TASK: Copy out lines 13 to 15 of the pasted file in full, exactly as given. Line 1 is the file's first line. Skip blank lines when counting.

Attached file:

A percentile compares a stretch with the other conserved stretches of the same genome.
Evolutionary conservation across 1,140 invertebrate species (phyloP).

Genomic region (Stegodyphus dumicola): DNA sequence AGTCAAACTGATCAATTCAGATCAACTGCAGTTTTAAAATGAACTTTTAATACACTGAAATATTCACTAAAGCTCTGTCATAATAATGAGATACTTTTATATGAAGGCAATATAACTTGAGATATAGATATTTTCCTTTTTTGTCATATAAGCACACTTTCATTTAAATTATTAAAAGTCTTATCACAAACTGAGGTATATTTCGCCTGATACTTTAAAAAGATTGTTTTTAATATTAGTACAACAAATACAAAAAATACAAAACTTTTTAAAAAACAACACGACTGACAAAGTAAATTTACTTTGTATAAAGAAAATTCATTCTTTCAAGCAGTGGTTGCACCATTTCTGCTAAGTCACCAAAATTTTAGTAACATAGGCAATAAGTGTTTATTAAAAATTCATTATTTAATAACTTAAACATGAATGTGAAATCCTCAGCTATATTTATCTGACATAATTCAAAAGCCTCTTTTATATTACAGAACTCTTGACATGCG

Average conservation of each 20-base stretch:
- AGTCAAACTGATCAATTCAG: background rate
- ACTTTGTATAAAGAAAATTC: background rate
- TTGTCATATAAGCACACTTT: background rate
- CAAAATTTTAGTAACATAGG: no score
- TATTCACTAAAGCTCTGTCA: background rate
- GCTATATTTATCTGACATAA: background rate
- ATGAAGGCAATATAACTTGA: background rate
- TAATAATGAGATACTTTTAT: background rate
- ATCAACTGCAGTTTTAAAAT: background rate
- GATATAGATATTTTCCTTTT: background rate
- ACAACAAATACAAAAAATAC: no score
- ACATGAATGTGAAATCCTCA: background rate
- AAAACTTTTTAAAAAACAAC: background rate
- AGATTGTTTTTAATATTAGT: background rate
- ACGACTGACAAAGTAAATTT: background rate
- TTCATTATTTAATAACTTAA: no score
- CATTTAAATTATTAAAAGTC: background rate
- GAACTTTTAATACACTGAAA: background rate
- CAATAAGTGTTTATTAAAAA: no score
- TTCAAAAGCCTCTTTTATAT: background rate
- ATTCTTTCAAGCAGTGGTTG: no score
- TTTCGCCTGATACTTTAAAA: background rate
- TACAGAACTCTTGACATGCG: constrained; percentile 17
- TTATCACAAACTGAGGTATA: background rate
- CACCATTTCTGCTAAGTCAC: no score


- ATCAACTGCAGTTTTAAAAT: background rate
- GATATAGATATTTTCCTTTT: background rate
- ACAACAAATACAAAAAATAC: no score